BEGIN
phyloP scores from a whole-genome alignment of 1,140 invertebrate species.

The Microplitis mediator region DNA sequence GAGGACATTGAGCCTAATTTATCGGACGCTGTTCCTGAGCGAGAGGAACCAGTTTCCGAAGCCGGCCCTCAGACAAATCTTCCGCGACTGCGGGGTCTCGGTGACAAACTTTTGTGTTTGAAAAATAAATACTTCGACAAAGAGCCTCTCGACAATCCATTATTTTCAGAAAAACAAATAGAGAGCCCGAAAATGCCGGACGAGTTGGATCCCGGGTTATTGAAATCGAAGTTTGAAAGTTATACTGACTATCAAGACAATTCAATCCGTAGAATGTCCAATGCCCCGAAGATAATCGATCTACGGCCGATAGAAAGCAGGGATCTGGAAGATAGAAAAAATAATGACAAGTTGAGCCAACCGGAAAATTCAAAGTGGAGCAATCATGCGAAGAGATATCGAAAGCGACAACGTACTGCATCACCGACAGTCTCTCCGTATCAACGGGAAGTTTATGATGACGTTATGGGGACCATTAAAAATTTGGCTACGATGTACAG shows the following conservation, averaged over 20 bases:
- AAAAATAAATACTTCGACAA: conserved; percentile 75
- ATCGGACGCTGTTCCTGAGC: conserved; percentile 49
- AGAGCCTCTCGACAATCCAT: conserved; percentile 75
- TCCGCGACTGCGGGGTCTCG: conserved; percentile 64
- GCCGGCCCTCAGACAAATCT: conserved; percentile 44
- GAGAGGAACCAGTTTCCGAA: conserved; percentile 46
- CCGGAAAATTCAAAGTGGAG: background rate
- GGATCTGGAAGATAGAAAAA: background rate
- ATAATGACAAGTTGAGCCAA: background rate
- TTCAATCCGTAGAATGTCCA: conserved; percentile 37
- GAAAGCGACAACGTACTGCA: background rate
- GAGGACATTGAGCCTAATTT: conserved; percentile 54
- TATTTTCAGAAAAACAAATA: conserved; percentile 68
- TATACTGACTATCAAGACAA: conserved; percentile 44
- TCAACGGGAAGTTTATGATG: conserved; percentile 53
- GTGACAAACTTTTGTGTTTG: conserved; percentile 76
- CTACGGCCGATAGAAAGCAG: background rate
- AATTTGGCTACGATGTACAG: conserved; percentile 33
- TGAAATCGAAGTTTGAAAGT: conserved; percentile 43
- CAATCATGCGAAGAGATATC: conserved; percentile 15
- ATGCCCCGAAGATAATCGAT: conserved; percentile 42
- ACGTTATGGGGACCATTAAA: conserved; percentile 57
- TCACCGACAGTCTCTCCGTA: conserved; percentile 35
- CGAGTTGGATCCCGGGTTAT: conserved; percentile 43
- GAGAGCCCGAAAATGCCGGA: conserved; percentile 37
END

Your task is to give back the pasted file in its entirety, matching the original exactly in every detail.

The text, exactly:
phyloP scores from a whole-genome alignment of 1,140 invertebrate species.

The Microplitis mediator region DNA sequence GAGGACATTGAGCCTAATTTATCGGACGCTGTTCCTGAGCGAGAGGAACCAGTTTCCGAAGCCGGCCCTCAGACAAATCTTCCGCGACTGCGGGGTCTCGGTGACAAACTTTTGTGTTTGAAAAATAAATACTTCGACAAAGAGCCTCTCGACAATCCATTATTTTCAGAAAAACAAATAGAGAGCCCGAAAATGCCGGACGAGTTGGATCCCGGGTTATTGAAATCGAAGTTTGAAAGTTATACTGACTATCAAGACAATTCAATCCGTAGAATGTCCAATGCCCCGAAGATAATCGATCTACGGCCGATAGAAAGCAGGGATCTGGAAGATAGAAAAAATAATGACAAGTTGAGCCAACCGGAAAATTCAAAGTGGAGCAATCATGCGAAGAGATATCGAAAGCGACAACGTACTGCATCACCGACAGTCTCTCCGTATCAACGGGAAGTTTATGATGACGTTATGGGGACCATTAAAAATTTGGCTACGATGTACAG shows the following conservation, averaged over 20 bases:
- AAAAATAAATACTTCGACAA: conserved; percentile 75
- ATCGGACGCTGTTCCTGAGC: conserved; percentile 49
- AGAGCCTCTCGACAATCCAT: conserved; percentile 75
- TCCGCGACTGCGGGGTCTCG: conserved; percentile 64
- GCCGGCCCTCAGACAAATCT: conserved; percentile 44
- GAGAGGAACCAGTTTCCGAA: conserved; percentile 46
- CCGGAAAATTCAAAGTGGAG: background rate
- GGATCTGGAAGATAGAAAAA: background rate
- ATAATGACAAGTTGAGCCAA: background rate
- TTCAATCCGTAGAATGTCCA: conserved; percentile 37
- GAAAGCGACAACGTACTGCA: background rate
- GAGGACATTGAGCCTAATTT: conserved; percentile 54
- TATTTTCAGAAAAACAAATA: conserved; percentile 68
- TATACTGACTATCAAGACAA: conserved; percentile 44
- TCAACGGGAAGTTTATGATG: conserved; percentile 53
- GTGACAAACTTTTGTGTTTG: conserved; percentile 76
- CTACGGCCGATAGAAAGCAG: background rate
- AATTTGGCTACGATGTACAG: conserved; percentile 33
- TGAAATCGAAGTTTGAAAGT: conserved; percentile 43
- CAATCATGCGAAGAGATATC: conserved; percentile 15
- ATGCCCCGAAGATAATCGAT: conserved; percentile 42
- ACGTTATGGGGACCATTAAA: conserved; percentile 57
- TCACCGACAGTCTCTCCGTA: conserved; percentile 35
- CGAGTTGGATCCCGGGTTAT: conserved; percentile 43
- GAGAGCCCGAAAATGCCGGA: conserved; percentile 37